Skilfully manipulating her chessboard, Tetta Kisaki did everything to put Mikey on the sidelines, by dealing him a strong emotional shock: Ema’s murder. The Tokyo Manji, as it currently is, does not have the strength to confront the Tenjiku, but that is without taking into account the determination of Takemichi who manages to galvanize the clan, despite the absence of its two leaders. While Izana is convinced that the Toman has thrown in the towel, the gang goes to the meeting place to do battle in a final battle.
Ken Wakui gave us a monumental smack in the face with his previous volume, delivering narrated drama as efficiently as possible, while script-wise justifying one of Tokyo Revengers’ focal points. So, how to bounce back with such an event, such an emotional impact? Because the decisive confrontation against the Tenjiku led by Izana is about to begin, a desperate struggle in which Takemichi imposes himself as temporary leader to lead the troops of Toman.
With this eighteenth volume, the climax of the arc is clearly only in its first part, a feeling that one experiences by the withdrawal of the hero, by the absence of Mikey and Draken grieved by the loss they suffered, but especially by the different small focus that the mangaka makes on more secondary characters. Arc after arc, Ken Wakui has nurtured a veritable mythology, a chronology of clans fighting for Tokyo neighborhoods, bringing its share of subplots like that of the famous cursed generation, or the duality between Koko and Inupi, these two friends of childhood who today find themselves on opposite sides. One fell into sin, while the other overcame past tragedies by giving the future of his clan to the hero of the story. The story of the two accomplices is certainly the most touching of the volume, but also the densest, the one that leaves room for a beautiful ambiguity in the links between the two characters. It is a plot around secondary figures among others, but particularly successful.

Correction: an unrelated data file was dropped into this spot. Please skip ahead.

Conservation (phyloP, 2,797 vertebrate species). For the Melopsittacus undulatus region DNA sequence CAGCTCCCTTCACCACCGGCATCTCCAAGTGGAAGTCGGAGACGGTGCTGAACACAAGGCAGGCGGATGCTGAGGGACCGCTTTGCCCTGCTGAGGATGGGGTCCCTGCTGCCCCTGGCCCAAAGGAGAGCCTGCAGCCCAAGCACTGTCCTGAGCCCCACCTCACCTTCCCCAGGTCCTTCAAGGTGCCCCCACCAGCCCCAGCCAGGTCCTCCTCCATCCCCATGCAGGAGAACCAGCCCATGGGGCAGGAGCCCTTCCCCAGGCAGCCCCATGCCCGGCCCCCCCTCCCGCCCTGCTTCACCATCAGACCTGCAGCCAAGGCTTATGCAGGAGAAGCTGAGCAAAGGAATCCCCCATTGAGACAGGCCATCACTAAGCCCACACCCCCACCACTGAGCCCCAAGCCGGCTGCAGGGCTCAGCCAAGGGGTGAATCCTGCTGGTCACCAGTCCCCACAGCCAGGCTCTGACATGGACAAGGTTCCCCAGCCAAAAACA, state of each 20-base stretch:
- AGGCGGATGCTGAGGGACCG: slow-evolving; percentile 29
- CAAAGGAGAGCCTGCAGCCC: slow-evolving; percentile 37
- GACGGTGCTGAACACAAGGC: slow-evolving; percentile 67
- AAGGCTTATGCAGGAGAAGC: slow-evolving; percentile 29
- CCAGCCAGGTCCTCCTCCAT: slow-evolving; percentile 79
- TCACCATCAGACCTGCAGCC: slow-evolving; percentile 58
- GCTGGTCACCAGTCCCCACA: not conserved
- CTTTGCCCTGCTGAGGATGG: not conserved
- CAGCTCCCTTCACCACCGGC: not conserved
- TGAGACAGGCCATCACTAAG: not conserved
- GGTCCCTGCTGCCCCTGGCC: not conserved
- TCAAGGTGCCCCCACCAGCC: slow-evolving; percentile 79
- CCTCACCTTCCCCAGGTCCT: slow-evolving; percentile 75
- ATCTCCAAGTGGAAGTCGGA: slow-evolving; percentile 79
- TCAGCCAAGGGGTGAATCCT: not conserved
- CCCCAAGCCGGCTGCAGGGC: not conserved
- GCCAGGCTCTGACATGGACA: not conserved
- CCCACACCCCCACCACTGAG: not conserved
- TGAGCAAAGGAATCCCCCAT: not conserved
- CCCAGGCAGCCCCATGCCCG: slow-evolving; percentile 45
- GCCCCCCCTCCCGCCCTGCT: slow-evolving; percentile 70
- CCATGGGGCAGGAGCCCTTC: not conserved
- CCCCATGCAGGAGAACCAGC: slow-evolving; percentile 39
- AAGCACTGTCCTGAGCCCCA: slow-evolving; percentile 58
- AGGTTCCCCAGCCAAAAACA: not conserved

All these stories, Wakui manages to tell them in a skillfully narrated general fight. Very quickly, everyone finds their ideal opponent, is entitled to a small moment of glory, or encounters difficulties during the fight. The whole thing is deliciously nervous and frantic, especially since what is at stake is not so much Izana’s head but that of Tetta Kisaki, the person responsible for all the dramas depicted since the beginning of the story, and the one whom must be put out of harm’s way at all costs. Therefore, we necessarily expect a lot from this final arc battle.
And if intensity dominates, the author knows how to implant different tones in his story. Alongside drama and adrenaline, a few touches of humor manage to intrude brilliantly, which is the case with the very last segment of the opus which introduces a combination as original as it is confusing, which has nothing to work on paper, but which could hold some surprises in the next installment. One more proof that the author knows what he wants to do with this great battle which, depending on its development, could be one of the major moments of Tokyo Revengers.
Note that this volume 18 comes, for the first time, in a collector’s edition compiling the opus in its classic form with the first guidebook of the series, thus offered in large preview more than it will be available independently in the trade until early July. The two books are accompanied by two bookmarks (randomly selected from a series of six), all in a rigid sheath illustrated by Tamemichi and Chifuyu on one side, and Mikey and Draken on the other. A nice object for fans of the series, and which offers real added value by the preview of the guidebook, especially since Glénat seems to have taken scalpers devoid of any passion by surprise, by providing large quantities.